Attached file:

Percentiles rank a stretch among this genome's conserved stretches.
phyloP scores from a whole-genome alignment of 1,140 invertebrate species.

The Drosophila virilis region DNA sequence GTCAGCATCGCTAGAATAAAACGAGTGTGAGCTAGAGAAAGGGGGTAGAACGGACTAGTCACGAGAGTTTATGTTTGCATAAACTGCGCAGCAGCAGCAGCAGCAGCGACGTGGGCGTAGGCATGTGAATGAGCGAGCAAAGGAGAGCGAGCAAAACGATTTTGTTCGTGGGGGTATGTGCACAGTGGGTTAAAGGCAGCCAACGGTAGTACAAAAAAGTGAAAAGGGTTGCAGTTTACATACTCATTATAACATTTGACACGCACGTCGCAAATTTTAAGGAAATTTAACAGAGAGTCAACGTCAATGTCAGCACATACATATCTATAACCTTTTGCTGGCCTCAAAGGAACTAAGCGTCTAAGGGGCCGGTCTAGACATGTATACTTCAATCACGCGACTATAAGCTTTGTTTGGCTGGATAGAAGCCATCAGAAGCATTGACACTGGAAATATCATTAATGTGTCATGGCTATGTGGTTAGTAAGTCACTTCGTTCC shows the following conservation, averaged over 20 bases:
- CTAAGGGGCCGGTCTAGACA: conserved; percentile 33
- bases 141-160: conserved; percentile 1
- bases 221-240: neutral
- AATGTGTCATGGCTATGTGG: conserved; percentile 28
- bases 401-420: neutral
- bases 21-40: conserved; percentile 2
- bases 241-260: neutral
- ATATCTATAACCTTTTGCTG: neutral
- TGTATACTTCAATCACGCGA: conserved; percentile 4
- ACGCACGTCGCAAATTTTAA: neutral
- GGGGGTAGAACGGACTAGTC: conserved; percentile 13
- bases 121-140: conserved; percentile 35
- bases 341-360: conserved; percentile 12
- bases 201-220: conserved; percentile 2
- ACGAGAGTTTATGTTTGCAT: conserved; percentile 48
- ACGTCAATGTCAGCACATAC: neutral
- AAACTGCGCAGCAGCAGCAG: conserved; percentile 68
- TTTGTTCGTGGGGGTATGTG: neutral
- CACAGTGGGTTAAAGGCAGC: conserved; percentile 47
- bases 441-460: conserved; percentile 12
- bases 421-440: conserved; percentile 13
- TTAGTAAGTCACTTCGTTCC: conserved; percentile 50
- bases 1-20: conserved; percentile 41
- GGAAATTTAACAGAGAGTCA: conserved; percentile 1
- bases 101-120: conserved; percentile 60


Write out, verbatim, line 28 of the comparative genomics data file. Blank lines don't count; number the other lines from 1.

- bases 101-120: conserved; percentile 60